IRES Singapore Brings Students Abroad for Health Research

student looking at a flask
student looking at a flask
Students are spending the summer in Singapore to study nanotechnology and bioengineering. Credit: McKenzy Rehfus

The National Science Foundation (NSF) created the International Research Experiences for Students (IRES) program to foster global collaboration in science and engineering.

Caryn Heldt, James and Lorna Mack Chair in Bioengineering and associate professor of chemical engineering at Michigan Technological University, leads the IRES Singapore project. She says the program's goal is three-fold: to give students lab experience (going way beyond cleaning glassware), to learn techniques to improve interdisciplinary collaboration and to sharpen their communication skills.

IRES projects span many disciplines and countries. Heldt’s cohorts — running their third and final year this summer — have focused on biosensors in Denmark to nanotechnology and viruses in Singapore.

“Over the three years of the IRES program, it has been amazing to see so many students grow. We have taken several students who applied for passports because of this program and they have become confident researchers and people,” Heldt said, adding that last year three students won awards at regional and national conferences for their work. “I'm so proud of everything they have accomplished. I have also gotten to know many researchers and am excited to continue many fruitful collaborations with the researchers in Singapore.”

woman sitting at a laptop in a lab coat
Jodi Pedersen is a student at the University of Central Missouri participating in the IRES Singapore program. Credit: McKenzy Rehfus

The students work with several bioengineering experts during their eight-week stay, including James Kah and Justin (C.J.) Chu Jang Hann at the National University of Singapore (NUS) and Jiong-wei Wang in the Yong Loo School of Medicine. The crew also works with Erin Smith, director of the Humanities Digital Media Zone and a principal lecturer in digital media and cinema in the Department of Humanities at Michigan Tech.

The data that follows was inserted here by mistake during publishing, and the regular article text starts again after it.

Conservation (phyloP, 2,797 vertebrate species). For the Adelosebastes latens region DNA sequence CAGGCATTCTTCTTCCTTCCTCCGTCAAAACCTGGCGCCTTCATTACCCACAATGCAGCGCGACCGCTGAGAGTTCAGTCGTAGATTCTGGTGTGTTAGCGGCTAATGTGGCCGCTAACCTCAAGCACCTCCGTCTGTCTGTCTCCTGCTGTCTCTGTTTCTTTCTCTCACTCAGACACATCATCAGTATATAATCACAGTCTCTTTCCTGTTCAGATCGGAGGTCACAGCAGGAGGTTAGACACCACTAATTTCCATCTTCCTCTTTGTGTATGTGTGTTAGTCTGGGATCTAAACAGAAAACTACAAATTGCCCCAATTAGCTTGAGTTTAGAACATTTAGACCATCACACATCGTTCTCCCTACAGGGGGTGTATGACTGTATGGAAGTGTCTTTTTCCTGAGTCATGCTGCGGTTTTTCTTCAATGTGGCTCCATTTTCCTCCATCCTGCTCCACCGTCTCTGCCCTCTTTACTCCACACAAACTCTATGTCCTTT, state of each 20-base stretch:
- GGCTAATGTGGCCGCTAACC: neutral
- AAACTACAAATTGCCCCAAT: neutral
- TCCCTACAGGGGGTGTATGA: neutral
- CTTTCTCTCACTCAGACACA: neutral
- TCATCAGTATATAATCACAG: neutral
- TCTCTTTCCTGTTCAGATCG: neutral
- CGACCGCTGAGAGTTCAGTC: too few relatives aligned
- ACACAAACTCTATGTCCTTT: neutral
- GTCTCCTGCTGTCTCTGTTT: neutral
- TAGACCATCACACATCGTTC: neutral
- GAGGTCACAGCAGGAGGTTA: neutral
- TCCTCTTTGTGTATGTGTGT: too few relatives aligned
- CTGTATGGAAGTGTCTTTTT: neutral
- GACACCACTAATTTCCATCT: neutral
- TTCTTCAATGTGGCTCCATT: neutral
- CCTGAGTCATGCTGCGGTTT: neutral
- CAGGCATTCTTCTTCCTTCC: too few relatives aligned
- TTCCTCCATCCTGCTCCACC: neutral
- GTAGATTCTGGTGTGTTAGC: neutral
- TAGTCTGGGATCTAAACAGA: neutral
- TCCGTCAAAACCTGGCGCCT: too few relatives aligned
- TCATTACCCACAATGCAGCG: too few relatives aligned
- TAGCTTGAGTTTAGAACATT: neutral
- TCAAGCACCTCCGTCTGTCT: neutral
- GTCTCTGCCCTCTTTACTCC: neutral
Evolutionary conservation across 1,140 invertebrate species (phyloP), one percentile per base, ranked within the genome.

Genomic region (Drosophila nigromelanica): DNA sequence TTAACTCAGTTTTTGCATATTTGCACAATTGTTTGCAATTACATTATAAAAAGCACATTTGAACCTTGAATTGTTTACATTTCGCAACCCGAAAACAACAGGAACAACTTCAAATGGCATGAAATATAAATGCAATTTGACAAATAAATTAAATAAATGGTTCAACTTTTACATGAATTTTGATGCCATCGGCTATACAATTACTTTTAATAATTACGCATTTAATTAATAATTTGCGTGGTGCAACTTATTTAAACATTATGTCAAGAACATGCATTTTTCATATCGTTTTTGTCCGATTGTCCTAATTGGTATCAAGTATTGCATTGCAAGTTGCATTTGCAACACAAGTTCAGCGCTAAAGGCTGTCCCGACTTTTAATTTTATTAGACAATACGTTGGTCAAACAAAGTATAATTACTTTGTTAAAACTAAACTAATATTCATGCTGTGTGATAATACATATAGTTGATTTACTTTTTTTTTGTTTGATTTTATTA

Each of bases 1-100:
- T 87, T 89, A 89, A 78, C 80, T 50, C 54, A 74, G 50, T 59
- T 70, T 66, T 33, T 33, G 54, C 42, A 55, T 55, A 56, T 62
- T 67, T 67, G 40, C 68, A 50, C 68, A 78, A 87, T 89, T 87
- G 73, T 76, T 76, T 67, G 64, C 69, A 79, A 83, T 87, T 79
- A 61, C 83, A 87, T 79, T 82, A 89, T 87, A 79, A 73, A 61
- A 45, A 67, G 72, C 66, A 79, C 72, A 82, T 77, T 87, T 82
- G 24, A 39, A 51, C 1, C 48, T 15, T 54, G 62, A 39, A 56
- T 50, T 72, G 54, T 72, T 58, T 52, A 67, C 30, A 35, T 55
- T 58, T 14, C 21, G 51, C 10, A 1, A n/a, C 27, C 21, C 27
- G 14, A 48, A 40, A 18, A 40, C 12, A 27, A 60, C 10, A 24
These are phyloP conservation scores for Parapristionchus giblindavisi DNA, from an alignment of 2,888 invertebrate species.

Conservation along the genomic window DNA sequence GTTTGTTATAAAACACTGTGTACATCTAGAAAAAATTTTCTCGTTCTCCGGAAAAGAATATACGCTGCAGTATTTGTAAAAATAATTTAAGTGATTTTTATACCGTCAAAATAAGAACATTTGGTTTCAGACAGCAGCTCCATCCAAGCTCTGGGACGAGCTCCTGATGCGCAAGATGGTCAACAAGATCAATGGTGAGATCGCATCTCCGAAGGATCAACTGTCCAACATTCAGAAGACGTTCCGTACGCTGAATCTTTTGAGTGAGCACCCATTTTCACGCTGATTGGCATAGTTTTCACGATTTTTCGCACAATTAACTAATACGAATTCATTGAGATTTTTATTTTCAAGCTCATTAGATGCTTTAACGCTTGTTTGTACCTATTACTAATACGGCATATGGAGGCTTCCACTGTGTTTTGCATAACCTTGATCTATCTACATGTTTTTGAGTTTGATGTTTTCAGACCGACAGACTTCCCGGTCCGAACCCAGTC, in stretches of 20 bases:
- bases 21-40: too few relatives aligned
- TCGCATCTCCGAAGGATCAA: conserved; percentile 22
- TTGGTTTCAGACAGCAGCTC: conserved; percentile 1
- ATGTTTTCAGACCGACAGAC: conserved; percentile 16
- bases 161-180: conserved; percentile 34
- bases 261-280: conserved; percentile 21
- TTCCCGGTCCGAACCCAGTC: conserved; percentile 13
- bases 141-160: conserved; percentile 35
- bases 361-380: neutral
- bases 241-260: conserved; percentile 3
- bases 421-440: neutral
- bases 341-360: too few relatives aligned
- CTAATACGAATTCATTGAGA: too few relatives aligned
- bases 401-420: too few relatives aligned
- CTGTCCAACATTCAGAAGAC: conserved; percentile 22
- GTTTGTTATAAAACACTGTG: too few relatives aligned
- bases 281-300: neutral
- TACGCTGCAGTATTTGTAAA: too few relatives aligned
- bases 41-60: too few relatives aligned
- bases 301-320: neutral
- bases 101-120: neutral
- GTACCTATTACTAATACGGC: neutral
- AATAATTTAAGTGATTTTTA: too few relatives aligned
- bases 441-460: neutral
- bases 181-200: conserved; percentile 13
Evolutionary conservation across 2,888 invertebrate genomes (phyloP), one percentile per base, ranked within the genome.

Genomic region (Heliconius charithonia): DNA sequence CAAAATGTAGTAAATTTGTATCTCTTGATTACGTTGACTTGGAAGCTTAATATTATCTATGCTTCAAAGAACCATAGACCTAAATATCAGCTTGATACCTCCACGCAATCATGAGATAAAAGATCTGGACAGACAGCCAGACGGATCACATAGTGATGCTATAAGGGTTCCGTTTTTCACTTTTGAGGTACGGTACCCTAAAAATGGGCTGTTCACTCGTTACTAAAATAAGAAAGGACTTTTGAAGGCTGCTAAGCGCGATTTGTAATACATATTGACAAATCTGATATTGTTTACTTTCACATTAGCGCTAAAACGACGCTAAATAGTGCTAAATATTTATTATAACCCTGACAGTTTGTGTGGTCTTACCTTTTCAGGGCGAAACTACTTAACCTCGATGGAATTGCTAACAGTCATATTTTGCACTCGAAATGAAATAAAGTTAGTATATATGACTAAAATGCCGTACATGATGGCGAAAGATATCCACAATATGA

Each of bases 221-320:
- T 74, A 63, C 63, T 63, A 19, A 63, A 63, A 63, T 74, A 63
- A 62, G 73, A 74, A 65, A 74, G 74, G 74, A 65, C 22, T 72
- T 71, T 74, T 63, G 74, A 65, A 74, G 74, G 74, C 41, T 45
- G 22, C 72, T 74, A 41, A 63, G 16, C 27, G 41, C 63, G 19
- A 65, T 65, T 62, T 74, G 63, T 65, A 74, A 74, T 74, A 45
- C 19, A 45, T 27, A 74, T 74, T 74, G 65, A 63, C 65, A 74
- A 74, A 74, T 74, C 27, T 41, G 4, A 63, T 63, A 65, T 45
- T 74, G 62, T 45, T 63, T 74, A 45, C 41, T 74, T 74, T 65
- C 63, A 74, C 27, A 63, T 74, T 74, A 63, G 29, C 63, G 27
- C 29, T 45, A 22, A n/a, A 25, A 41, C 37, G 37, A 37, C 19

“Often, those new to research conceive of communication as a last step, rather than as an integral part of the research experience,” Smith said. “It’s been a pleasure to introduce the IRES students to new tools, platforms and approaches that enable them to think more broadly about how to extend the conversation to new audiences and create new networks with colleagues across disciplines and continents.”

Follow the students on social media — @IRES_Singapore on Twitter and Instagram — and keep up with all their lab work and adventures.

"I’m eager to learn how to build a connection between science and communication because this helps make a great scientist. I’m grateful for this opportunity because it will create a well-rounded educational experience while pushing myself outside my comfort zone."Jodi Pedersen, University of Central Missouri

Goal One: Lab Experience

The students work on several different projects. All are related to health science and nanotechnology but focus on different tools and techniques. Generally speaking, a science student and an engineering student pair up on a project to develop and share complementary lab skills. 

One project focuses on disease diagnosis using gold nanoparticles that change colors when they come in contact with certain chemicals. The most common example is an over-the-counter pregnancy test. But these measure key biomarkers in urine within a range of one to two nanograms in a milliliter — and infectious viruses can be 10,000 times less concentrated. Most samples from patients are a drop of blood or saliva, so viruses are difficult to detect. That’s where the nanoparticles come in.

"We’ve made progress on the gold nanoparticle project, but we still have a lot to do. There might always be new things coming up to test and optimize, but that’s research."Ellie Lucier, Michigan Tech